The photo above is a favorite character on one of my favorite TV series, “Torchwood,” named Captain Jack. Captain Jack is generally a fearless guy, especially since he has some sort of capability where he cannot die. In that sense, when up against some sort of danger personally, he’s got nothing to lose at all. But since he’s lived for so long, he also respects the past and understands the full impact of his actions and how they affect others. Despite having nothing to lose by his actions, he’s actually the conservative one when it comes to making decisions, basing his actions on what he knows and what he researches first. He is cautious, but he’s not against trying something new if it makes sense. If you see him with a facial expression like the one he has above, you KNOW that something REALLY bad is going on, and it has greater repercussions beyond himself.
There are times that I have that same feeling, at least in my own mind. While I respect that certain systems work and work well, and I know I’m not the most experienced technical communicator out there, I’ve done some due diligence, and again, I try to keep up with what’s going on in the world so that I’m ready to keep up with the latest advances and thought in the field. When I hear that companies are hesitant to budge from an old way of thinking, I feel frustrated. How are these companies supposed to keep their standings as world-class, advanced companies when their communications are not cutting edge, or at least up-to-date? Again, I understand that executive managers have to look at the full picture and work within budgets, but with a world that is going mobile faster than anyone can keep up with, why aren’t big companies even attempting to keep up even a little bit? Just as I had mentioned in the last article on this topic relating to m-learning mentioned above, I see it occurring in tech comm itself as well, with companies not keeping up with the latest version of how documentation outputs have to be changed to keep up with mobile technology. There is little risk with proven methods.
As a global economy–not just in the United States–we are trying to emerge from one of the biggest financial crises in economic history. Looking back at history, it’s usually during these times of economic woe that some of the greatest leaps in technology and business have been made, using great intellect and creativity to push things forward when resources were scarce. This is a time of emergence again. There are so many companies that have taken the leap forward to help take us to the next step. Smartphone and tablet manufacturers have brought us the next means of gathering information and providing communication between us. In turn, software manufacturers, like Adobe with TCS 4 and MadCap with Flare, among others, have provided us with tools to help take the content that technical communicators write to a new level of efficiency and flexibility among all the new mobile devices in the world while still keeping up with desktop capabilities. If any companies embrace any of the changes that are going on in the technical communications field, they can deliver bigger and better communications thus benefitting from the changes, not being hindered by them.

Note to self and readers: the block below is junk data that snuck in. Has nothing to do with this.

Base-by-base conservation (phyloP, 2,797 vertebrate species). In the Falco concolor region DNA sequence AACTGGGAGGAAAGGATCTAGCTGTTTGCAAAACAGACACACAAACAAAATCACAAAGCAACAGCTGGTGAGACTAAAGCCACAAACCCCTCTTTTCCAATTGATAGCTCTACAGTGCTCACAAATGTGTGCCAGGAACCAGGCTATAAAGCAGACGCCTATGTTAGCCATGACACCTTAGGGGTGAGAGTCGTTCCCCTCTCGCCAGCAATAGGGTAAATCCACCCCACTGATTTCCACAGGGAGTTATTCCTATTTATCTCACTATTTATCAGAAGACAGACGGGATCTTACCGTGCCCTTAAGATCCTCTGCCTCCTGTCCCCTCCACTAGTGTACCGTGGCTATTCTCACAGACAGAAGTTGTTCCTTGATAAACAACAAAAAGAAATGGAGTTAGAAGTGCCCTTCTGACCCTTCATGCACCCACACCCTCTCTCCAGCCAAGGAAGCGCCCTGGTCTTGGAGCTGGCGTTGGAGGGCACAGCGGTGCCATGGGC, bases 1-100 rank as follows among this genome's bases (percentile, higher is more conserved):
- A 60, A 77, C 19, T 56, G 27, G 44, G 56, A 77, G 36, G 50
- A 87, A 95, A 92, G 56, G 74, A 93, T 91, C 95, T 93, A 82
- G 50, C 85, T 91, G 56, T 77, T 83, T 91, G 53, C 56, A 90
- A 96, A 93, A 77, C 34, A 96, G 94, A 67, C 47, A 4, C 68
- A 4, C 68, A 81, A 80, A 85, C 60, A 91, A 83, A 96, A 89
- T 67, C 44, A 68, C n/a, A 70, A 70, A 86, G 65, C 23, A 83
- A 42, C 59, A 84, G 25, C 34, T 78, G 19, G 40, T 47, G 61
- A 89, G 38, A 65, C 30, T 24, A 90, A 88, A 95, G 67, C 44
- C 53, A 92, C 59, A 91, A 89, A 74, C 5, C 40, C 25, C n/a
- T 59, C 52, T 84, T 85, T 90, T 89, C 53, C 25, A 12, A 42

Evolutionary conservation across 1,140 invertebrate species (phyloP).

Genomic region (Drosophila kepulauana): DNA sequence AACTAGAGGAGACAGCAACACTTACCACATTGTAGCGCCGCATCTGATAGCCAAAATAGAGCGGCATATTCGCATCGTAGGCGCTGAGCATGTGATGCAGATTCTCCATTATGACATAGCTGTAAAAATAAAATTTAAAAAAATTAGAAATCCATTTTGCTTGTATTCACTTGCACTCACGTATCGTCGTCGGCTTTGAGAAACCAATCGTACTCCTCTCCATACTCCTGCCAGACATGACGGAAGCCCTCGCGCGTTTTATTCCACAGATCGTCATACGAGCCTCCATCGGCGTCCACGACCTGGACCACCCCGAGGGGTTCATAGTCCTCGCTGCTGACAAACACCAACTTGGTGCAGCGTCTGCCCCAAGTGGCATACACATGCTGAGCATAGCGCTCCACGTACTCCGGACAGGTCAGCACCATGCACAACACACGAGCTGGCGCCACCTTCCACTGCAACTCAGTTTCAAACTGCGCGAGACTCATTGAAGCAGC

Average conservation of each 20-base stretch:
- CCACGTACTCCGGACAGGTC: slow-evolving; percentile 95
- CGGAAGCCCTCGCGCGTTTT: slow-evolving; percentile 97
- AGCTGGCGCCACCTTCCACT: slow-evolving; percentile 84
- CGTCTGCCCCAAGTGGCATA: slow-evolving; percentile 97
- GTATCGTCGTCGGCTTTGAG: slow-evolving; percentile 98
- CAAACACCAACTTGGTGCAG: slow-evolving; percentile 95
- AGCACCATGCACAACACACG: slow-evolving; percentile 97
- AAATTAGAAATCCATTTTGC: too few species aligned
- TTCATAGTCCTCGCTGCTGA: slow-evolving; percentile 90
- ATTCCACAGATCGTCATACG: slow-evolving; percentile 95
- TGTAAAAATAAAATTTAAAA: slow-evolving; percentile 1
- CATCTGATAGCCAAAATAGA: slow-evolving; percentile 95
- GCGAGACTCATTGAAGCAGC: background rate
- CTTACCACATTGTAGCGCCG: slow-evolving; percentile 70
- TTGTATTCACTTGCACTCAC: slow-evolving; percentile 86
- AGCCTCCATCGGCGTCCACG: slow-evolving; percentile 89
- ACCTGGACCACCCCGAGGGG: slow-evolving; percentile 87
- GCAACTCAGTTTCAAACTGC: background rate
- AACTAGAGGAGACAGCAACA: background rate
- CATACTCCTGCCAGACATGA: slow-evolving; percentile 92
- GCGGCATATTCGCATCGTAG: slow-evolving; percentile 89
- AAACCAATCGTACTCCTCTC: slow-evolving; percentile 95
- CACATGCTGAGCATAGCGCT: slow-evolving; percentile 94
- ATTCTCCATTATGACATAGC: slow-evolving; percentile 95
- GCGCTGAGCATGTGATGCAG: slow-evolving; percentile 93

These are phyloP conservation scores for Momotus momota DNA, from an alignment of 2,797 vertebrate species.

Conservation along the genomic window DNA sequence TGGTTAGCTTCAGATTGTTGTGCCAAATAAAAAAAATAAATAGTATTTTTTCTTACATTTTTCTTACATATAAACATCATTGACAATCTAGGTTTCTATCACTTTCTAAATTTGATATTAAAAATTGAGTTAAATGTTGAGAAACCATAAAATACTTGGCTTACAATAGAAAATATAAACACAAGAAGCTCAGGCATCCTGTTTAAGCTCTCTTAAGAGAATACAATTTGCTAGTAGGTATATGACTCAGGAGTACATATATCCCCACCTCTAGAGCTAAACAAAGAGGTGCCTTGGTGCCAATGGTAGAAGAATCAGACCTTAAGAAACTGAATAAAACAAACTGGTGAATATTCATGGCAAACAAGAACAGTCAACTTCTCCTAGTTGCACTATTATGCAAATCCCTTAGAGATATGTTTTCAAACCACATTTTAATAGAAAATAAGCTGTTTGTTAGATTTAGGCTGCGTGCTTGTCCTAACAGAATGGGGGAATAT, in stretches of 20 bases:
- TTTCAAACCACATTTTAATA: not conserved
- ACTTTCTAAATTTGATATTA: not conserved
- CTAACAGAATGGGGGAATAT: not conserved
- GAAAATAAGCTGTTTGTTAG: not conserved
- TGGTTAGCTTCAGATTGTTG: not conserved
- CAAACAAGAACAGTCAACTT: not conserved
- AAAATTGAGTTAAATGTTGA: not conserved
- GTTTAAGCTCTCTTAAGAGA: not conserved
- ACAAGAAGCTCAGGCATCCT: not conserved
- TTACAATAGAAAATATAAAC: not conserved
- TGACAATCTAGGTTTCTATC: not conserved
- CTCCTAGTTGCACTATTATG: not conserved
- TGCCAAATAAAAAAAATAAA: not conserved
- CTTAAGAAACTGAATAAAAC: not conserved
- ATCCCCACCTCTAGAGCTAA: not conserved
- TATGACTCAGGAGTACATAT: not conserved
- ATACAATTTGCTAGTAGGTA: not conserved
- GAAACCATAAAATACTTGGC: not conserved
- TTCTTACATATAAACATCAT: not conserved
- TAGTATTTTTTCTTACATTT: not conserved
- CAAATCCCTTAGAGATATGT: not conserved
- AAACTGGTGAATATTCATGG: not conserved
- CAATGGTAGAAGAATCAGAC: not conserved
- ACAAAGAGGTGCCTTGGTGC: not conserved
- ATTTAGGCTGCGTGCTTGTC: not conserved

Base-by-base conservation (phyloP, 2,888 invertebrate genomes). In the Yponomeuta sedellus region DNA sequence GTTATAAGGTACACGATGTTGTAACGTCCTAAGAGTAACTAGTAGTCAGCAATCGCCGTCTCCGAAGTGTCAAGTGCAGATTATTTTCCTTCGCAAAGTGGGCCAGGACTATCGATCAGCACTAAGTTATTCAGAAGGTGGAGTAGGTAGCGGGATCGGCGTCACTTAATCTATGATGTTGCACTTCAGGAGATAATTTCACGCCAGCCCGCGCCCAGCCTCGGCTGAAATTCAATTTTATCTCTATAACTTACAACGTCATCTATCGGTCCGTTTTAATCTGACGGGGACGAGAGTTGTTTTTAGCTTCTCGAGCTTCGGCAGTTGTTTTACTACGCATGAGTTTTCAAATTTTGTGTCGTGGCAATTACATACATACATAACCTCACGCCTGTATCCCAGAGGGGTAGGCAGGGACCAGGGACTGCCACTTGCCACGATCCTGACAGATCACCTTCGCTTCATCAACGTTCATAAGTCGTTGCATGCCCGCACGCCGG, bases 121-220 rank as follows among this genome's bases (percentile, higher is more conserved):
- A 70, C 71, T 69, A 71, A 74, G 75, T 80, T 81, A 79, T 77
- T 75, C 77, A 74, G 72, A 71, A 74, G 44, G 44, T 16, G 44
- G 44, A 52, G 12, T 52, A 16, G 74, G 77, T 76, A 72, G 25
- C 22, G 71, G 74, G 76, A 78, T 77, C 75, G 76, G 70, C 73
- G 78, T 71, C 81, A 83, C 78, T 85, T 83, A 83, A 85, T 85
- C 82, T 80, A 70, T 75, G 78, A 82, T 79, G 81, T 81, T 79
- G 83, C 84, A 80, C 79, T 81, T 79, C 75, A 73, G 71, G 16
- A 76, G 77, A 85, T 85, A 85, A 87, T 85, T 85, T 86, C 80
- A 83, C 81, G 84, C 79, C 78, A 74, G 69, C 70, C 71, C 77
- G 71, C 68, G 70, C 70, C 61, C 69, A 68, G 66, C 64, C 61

So, what are you so afraid of, corporate world? Help technical communicators help you. Even the smallest step forward will be step towards a better future for your company.
This post is just a quick summary of the Adobe Day at LavaCon 2012 series from this past week. As you see, there was so much information that it took six posts to try to summarize the event!
Being in Portland, Oregon was great. It was my first trip there, and being a native Easterner, my thoughts pushed me to that pioneer spirit of moving westward in this country. Once there, I saw a hip, young, modern city, continuing to look towards the future. The information I gathered at Adobe Day was general information that was endorsement-free, and practical information that I can use going forward as a technical communicator, and that by sharing it, I hope that others in the field will equally take on that pioneering spirit to advance what technical communications is all about, and bring the field to the next level.
To roundup the series, please go to these posts to get the full story of this great event. I hope to go to more events like this in the future!
- Adobe Day Presentations: Part I – Scott Abel and Structured Content
- Adobe Day Presentations: Part II – Sarah O’Keefe and Content Strategy
- Adobe Day Presentations: Part III – Joe Welinske and Multi-Screen Help Authoring
- Adobe Day Presentations: Part IV – Val Swisher asks, “Are You Global Ready?”
- Adobe Day Presentations: Part V – Mark Lewis and DITA Metrics
- Missed Adobe Day at LavaCon2012? Here’s the scoop…
As I said, I really enjoyed the event, and learned so much, and enjoyed not only listening to all the speakers, but also enjoyed so many people who are renowned enthusiasts and specialists in the technical communications field and talking “shop”. I rarely get to do that at home (although it does help to have an e-learning developer in the house who understands me), so this was a chance for me to learn from those who have been doing this for a while and not only have seen the changes, but are part of the movement to make changes going forward.
I hope you’ve enjoyed this series of blog posts. I still have many more to come–at least one more that is inspired by my trip out to Portland, and I look forward to bringing more curated content and commentary to you!